Dan

The Euro Food Trip

By | 2011, Europe | No Comments

I have come to realize on this trip (more so than I had before)  just how important food is to me?.  When people asked me what I was looking forward to most about the trip, I would say the food.  I always thought that seemed like a trivial thing to be looking forward to but not anymore.  I just really like food, and I like eating local dishes.  Nothing wrong with that, right?  One of my favourite and most memorable experiences on this trip so far was in Florence at a small hole in the wall place.  We had just spent a few hours in the Uffizi and were hungry, so we went to a small restaurant that we had seen the other day.  It was run by an old Italian couple and their son, and the food was delicious.  We were only going to have a light lunch, but a light lunch turned into a 4 course meal.  I found out that Florentines are very well know for their steak (which I must say, was one of the best steaks I have ever had), and that they make mille-feulle almost as good as the French.  It was also just really nice to sit for 2 and a half hours relaxing and talking with friends.  The way Europeans eat is something I want to take back to Canada with me.  Meals should take some time to prepare, and take even longer to eat.  In North America we are so fast paced that we toss something in the microwave, sit down for 10 to 20 minutes, and then move on to the next thing.  Sitting and eating shouldn’t feel like a waste of time, but a perfect way to enjoy yourself and spend quality time with friends and/or family.  Food is a passion of mine, I realize this now.

Dan

Return

By | 2010, Asia | No Comments

Q: How was your trip?

A: It was great.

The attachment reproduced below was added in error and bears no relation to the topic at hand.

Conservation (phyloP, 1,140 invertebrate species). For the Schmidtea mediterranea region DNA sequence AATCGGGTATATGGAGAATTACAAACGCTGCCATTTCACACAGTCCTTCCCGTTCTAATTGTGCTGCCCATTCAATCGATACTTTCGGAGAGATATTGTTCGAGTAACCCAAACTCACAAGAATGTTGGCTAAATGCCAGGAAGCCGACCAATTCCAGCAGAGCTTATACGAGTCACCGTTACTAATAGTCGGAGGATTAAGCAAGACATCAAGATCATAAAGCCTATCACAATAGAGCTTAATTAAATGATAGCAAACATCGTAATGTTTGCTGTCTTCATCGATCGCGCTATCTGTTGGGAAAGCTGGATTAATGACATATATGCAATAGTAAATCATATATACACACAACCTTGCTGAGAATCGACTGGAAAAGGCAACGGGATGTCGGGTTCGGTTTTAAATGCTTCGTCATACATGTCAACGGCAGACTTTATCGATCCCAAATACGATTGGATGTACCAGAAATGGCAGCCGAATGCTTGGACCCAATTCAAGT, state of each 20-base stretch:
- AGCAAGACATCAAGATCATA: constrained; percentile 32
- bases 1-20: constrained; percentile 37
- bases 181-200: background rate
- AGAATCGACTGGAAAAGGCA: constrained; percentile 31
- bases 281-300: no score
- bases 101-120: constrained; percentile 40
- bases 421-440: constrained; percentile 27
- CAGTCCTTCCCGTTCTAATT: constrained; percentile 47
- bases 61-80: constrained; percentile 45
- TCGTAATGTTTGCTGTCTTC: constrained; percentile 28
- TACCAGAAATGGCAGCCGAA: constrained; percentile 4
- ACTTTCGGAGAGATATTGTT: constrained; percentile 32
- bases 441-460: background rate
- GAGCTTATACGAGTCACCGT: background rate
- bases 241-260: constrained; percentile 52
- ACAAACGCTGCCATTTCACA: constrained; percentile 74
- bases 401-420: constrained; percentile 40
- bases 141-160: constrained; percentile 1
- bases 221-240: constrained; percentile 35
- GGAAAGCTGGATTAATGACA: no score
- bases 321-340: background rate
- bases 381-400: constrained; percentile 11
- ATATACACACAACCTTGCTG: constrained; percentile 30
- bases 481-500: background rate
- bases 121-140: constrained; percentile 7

A generic answer to a generic question, but there is so much more to my trip than that.  Once people dig a little deeper and show some genuine interest in my past two months, I open up.  “It was great” then turns into “Well, this one time when I was in Thailand…”, and things start to get interesting.  People then start to find out about all the awesome experiences I had and all the great people I met.  As I get going more and more stories pop into my mind which lead to more stories and more stories and… well you get the picture.  A lot can happen in two months, and a lot did happen.  New friendships were formed, old ones made stronger, life lessons learned, and stories stories, stories.  Besides all of the “fun stuff”, there was also that little tiny part of the trip called education, which really wasn’t a little tiny part of the trip.  It was a HUGE part of the trip.  I am pleasantly surprised with how much I remember about the history, economics, politics, social structures, etc of the countries I visited.  I know for a fact that unless I had experienced what I learned it would mostly be lost by now.  We all know how it is.  You learn something in a lecture and then a few weeks later it is gone.  But with this trip it was like information was forced to stay with me before it had a chance to leave.  I would learn about Thai culture and then go live with a Thai family.  I would learn about the different hill tribes and their struggles and then go live with those very people for a few days.  This trip has shown me the value of experiential learning and that it is a more holistic approach to learning.  I learned so much academically, but I learned equally as much about myself and others.  So now all that is left to say is… Europe trip here I come.